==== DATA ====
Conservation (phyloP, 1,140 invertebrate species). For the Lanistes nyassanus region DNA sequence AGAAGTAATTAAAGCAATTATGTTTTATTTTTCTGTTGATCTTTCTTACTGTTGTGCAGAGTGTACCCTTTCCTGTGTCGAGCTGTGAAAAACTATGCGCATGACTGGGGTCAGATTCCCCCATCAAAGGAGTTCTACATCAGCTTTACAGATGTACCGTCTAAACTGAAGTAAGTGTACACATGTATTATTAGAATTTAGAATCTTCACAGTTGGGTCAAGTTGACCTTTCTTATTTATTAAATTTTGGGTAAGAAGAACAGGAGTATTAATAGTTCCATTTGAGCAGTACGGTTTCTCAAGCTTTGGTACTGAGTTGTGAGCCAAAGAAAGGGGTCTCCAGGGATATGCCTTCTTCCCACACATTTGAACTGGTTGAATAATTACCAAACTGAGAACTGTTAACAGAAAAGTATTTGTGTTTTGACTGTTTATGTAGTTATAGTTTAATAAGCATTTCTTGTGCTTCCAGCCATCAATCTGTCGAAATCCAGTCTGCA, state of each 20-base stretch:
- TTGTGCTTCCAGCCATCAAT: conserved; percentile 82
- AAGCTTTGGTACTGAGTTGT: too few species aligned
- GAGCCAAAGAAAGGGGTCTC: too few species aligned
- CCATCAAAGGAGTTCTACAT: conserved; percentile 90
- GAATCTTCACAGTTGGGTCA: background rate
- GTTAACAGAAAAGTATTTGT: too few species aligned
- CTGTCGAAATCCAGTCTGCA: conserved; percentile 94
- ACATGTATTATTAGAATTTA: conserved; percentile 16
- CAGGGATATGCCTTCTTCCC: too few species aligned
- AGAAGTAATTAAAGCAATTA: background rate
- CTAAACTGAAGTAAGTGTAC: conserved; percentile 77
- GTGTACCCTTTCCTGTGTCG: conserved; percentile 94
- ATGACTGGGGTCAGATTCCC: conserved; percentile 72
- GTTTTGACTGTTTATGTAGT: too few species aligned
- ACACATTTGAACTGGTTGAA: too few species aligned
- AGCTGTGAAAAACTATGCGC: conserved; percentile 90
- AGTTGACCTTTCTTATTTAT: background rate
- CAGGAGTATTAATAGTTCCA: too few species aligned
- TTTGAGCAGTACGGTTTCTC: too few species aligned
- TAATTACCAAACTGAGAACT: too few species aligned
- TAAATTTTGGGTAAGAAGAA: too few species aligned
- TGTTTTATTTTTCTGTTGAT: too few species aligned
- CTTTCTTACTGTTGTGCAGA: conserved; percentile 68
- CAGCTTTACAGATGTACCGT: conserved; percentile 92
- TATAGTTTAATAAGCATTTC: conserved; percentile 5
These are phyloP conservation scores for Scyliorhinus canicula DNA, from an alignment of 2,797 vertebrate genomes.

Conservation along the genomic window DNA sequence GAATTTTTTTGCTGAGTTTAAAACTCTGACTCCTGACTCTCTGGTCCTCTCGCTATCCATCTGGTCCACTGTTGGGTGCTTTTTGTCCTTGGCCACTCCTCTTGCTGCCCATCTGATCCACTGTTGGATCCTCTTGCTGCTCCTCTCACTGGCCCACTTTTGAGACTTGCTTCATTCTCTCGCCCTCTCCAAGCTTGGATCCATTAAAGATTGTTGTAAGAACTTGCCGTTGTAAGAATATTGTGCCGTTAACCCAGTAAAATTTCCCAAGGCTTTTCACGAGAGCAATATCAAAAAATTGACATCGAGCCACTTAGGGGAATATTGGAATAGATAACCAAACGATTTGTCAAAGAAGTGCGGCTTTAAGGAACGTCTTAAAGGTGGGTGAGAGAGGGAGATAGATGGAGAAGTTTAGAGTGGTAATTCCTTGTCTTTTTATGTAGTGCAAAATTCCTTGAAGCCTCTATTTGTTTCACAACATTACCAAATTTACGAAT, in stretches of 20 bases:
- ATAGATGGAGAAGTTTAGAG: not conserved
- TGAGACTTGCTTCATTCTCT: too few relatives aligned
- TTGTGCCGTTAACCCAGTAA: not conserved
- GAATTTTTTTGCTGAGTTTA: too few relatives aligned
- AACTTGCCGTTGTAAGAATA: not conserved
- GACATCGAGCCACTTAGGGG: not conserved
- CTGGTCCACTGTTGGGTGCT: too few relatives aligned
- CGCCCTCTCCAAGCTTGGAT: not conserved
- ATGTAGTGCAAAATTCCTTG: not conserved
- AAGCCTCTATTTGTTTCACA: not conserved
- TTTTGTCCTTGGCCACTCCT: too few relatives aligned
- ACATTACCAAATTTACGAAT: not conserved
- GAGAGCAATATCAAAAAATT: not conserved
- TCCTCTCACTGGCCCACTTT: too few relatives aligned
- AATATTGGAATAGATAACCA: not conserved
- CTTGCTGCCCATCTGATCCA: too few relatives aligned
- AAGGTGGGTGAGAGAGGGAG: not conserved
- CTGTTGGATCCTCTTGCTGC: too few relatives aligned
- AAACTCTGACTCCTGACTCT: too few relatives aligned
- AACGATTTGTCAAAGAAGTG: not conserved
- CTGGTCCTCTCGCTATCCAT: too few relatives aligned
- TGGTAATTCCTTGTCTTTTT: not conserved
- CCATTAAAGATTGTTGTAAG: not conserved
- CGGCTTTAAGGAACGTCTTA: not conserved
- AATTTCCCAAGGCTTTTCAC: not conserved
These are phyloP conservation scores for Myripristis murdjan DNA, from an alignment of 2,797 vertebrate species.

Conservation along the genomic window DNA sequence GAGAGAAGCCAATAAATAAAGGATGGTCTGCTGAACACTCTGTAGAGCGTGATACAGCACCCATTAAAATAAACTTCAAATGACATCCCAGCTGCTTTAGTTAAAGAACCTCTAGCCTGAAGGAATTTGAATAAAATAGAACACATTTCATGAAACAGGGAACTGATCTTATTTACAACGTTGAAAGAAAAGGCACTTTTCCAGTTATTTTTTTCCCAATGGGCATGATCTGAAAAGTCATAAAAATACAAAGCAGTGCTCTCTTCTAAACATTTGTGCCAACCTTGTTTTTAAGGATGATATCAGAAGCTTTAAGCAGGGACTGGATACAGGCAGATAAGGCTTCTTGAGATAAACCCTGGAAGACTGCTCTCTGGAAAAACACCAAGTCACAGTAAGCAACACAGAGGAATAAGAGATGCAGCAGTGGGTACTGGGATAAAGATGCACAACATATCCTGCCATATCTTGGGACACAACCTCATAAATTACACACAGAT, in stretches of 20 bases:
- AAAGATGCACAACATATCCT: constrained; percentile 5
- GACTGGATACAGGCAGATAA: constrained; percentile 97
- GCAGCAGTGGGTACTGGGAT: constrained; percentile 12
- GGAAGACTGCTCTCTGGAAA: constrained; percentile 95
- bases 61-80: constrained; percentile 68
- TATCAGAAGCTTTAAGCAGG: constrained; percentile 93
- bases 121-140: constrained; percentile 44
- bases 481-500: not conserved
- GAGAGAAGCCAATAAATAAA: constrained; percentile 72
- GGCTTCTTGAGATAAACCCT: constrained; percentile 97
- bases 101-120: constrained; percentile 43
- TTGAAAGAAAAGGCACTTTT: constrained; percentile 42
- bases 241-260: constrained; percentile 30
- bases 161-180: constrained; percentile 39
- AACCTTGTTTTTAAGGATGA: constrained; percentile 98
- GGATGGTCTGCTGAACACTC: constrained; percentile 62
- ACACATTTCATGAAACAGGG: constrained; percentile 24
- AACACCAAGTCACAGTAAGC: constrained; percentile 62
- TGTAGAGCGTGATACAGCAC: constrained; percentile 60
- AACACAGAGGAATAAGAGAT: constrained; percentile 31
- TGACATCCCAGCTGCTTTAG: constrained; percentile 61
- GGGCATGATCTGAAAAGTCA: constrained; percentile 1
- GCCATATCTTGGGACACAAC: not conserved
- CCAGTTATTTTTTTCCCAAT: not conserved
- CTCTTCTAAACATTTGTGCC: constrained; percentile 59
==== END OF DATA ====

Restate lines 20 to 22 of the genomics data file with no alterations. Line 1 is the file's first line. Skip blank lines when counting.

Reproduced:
- TTTGAGCAGTACGGTTTCTC: too few species aligned
- TAATTACCAAACTGAGAACT: too few species aligned
- TAAATTTTGGGTAAGAAGAA: too few species aligned